Publication note

J. Graham Jones, Lloyd George Papers at the National Library of Wales and Other Repositories (Aberystwyth, 2001) contains helpful descriptions of each of the groups of Lloyd George Papers in the custody of the National Library. Kenneth O. Morgan (ed.), Lloyd George: family letters (Oxford and Cardiff, 1973) publishes many of the more significant items in the Lloyd George Papers purchased by the National Library in 1969. The papers have provided source materials for numerous biographies of Lloyd George and many other monographs and studies. Particularly apposite are W. R. P. George, The Making of Lloyd George (London, 1976), and Lloyd George: Backbencher (Llandysul, 1983). There are four volumes of biography by John Grigg, The Young Lloyd George (London, 1973), Lloyd George: the People's Champion, 1902-1911 (London, 1978), Lloyd George: from Peace to War, 1912-1916 (London, 1985), and Lloyd George: War Leader, 1916-1918 (London, 2002).

Notes area


Title based on contents of fonds.

Alternative identifier(s)

Virtua system control number


GEAC system control number


Access points

Place access points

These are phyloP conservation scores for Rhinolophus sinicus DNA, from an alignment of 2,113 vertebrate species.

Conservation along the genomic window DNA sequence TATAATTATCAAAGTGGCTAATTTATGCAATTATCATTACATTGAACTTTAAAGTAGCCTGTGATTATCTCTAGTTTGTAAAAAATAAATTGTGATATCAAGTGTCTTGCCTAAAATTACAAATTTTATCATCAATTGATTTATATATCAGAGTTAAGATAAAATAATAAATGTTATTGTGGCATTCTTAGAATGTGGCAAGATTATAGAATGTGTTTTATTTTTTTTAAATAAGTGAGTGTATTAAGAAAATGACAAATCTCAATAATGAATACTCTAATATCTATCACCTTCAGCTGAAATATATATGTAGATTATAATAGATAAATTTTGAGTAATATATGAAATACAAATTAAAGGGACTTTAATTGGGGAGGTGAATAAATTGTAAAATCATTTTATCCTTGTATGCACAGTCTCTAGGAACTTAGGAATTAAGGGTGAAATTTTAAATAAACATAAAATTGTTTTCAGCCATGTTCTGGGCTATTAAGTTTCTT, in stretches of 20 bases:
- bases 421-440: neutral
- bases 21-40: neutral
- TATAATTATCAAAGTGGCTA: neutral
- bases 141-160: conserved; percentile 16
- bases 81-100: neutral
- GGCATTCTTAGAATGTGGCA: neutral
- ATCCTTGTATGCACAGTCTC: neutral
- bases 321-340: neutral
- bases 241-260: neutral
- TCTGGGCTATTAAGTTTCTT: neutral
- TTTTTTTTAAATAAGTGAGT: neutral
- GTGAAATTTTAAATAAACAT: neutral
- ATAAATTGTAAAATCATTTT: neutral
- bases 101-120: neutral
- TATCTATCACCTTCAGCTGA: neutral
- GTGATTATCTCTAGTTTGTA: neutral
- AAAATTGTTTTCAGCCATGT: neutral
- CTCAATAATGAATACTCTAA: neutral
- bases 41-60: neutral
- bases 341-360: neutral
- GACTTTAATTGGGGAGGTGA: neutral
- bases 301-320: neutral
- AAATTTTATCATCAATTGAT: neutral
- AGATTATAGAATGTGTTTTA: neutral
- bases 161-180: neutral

Genre access points

Description control area

Description identifier

Institution identifier

Llyfrgell Genedlaethol Cymru = The National Library of Wales

Rules and/or conventions used

This description follows NLW guidelines based on ISAD(G) 2nd ed.; AACR2; and LCSH


Level of detail

Dates of creation revision deletion


  • English



The following sources were used in the compilation of this description: Handlist of Manuscripts in the National Library of Wales, Volume IX (Aberystwyth, 2003); Oxford Dictionary of National Biography WWW site; Dictionary of Welsh Biography 1941-1970 (London, 2001).

Archivist's note

Description compiled by Bethan Ifans for the retrospective conversion project of NLW MSS, and revised by J. Graham Jones.

Accession area